What a time this has been. I don’t think I’ve ever started a piece of writing as blunt as that last sentence, but I can’t find other words to say to sum up the last four years of my life here at Western Michigan University. And although, I’ve fantasized about writing my goodbye column for the Western Herald for awhile, now that the time has come, I’m at a loss for words. It has simply been a time. A time of growing, learning, changing, discovery, independence, sadness, excitement, frustration and joy all sandwiched together into four years. I wasn’t sure what my journey through college was going to look like, but as I approach graduation in just a number of days, I’m proud of the journey I had.

As a first-generation college student, I wasn’t sure what I was getting myself into when my parents dropped me off on the front steps of Britton/Hadley Hall in Valley 1. I remember thinking to myself that everything I was, everything I knew before coming to WMU, was about to change. I was about to start my studies in my dream field, meet a new roommate and share a room with someone for the first time, live away from home, sit in my first college class, and hopefully make new friends. The opportunity to make a life for myself at WMU was sitting at my feet, and it was overwhelming.

Welcome Week came quick and fast freshman year, and I was not in the mood for it. I felt like a child at camp, and wanted to take my own time to get settled in to my new home. Ultimately, I was here for one reason and that was to get a job as a journalist when I graduated. Lucky for me, my first-year experience instructor was a journalism graduate from WMU, and she helped me find a place that was going to be life-changing; the Western Herald.

My experience at the Western Herald was one I could have never predicted. Having no experience in journalism before coming to WMU, I didn’t expect to get a job as a reporter before I had even stepped into my first class. But, to my surprise I did. From that time on, my journey at the Western Herald took off. My freshman year was filled with reporting, covering everything from campus government, to my opinions on how useless WMU’s homecoming is, which still remains the same. Some weeks I had four stories a week on top of being a full-time student, but I loved every minute of it and the work paid off. Sophomore year gave me the opportunity to become the Opinion’s Editor and I spent much of the year being the youngest person on staff. I never would have imagined that I would get promoted so quickly, but it was an honor and reassurance that I was in the right place. From then on, my leadership opportunities at the Herald only grew. I became the Editor-in-Chief of the Western Herald my junior year, and that was one of the hardest jobs I’ve had. From then on, I had the opportunity to meet wonderful mentors who have helped me grow in my career. I’ve taken on three television internships at Local 4 News in Detroit, WOODTV8 in Grand Rapids and HOMTV in Meridian Township, and one national fellowship in Washington, D.C. that allowed me to be the first student ever chosen from the state of Michigan to participate, and I felt unstoppable and was bursting with gratitude.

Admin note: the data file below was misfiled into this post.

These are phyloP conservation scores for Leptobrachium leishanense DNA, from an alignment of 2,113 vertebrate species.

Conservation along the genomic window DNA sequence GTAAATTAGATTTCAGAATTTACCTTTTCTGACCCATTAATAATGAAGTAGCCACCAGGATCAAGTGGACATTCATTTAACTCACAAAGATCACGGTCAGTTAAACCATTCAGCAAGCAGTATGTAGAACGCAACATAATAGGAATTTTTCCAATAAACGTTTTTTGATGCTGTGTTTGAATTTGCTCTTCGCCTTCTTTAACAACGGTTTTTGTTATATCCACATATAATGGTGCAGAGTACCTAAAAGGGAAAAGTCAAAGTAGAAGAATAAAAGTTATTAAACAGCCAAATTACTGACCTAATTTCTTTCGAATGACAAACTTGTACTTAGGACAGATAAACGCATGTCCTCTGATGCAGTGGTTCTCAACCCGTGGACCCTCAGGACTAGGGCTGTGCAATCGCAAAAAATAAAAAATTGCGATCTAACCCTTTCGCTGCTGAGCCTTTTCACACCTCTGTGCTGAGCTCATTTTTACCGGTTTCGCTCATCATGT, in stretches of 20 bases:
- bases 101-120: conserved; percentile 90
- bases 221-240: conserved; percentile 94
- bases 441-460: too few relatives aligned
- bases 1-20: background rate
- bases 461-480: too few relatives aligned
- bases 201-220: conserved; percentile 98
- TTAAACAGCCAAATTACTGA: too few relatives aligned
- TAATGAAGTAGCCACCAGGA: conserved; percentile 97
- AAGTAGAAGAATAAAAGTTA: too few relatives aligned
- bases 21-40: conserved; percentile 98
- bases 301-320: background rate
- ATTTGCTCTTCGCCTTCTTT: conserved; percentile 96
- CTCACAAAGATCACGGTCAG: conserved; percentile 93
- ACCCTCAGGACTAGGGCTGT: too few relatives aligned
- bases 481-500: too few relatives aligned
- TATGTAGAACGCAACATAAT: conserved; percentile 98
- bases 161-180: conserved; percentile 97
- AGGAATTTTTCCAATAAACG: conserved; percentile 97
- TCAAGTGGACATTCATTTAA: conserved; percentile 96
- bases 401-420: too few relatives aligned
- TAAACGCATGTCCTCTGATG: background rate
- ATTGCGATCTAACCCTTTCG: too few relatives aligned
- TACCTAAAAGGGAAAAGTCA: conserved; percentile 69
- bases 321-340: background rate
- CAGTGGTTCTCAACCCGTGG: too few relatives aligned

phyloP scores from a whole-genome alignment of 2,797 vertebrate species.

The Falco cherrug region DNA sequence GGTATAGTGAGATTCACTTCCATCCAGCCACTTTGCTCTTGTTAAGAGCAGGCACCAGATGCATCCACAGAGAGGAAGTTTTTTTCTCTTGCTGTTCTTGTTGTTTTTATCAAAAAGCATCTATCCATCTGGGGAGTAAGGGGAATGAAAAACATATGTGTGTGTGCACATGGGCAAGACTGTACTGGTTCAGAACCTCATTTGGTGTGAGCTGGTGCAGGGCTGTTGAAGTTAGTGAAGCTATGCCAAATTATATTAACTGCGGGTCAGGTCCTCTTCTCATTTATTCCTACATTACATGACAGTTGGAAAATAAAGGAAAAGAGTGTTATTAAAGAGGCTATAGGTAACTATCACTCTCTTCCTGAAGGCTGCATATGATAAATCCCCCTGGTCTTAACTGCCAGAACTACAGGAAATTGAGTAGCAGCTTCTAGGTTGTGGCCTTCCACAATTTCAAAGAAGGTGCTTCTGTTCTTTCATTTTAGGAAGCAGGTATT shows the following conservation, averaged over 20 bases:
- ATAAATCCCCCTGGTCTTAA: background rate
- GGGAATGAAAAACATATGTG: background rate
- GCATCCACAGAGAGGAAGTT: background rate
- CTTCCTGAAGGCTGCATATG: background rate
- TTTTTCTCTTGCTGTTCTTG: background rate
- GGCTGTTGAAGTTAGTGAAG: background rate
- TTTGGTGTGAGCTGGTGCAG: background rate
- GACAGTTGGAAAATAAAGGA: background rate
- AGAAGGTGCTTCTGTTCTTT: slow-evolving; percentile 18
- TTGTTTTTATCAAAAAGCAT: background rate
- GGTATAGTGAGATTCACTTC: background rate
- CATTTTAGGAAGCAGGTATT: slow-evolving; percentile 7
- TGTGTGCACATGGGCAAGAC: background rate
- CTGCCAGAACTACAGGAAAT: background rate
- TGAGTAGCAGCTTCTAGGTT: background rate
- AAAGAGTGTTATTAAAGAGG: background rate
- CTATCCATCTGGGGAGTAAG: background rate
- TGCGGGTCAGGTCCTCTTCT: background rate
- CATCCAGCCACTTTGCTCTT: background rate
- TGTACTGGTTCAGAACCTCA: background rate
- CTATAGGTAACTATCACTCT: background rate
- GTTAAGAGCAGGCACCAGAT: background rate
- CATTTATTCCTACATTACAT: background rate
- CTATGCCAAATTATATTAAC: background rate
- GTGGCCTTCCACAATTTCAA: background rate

The purpose of this column isn’t for me to ramble off my resume to you, but instead it’s to let you know that you are unstoppable. Take advantage of your time here and make the most of the resources around you. WMU is a great place for some programs, and a not so great place for other programs. You’ll have days here that you absolutely love, and days here that will absolutely suck. But despite all of that, WMU is a place where you can take the next four years to become anything you want to be. Find your passion and work everyday at it. Get involved. Go outside of your comfort zone, expand your mind, obtain a new perspective. Do all of the things you’ve ever dreamed of because this is your time. It’s not going to be an easy journey, and I’ll be the first to say it. There were so many times that I wanted to give up, that I questioned my worth, that I cried myself to sleep, but there were also so many times that I smiled walking to class because I was here and able to work on achieving my dreams. I came here with no experience in my chosen career, with no idea what I was doing, with low self-esteem, and little confidence, and I am leaving here the opposite. I am leaving here changed.

The support I had from my family, mentors, professors, and friends are what have led me to stay enrolled at WMU and walk across that stage in Miller Auditorium. Thank you to my Western Herald family, especially Zoe, Mikhayla, Emma, and Jordan, for being my girl-gang and holding me up when I’ve felt so low. Thank you to my very best friends Alex, Jacob and Amber for the late nights full of laughter, tears, sassing each other and fantasizing about our futures together. My time here would not have been what it was, if I hadn’t met you guys.

Thank you Western Michigan University for the last four years. It has been a time; a time I will never forget.

 

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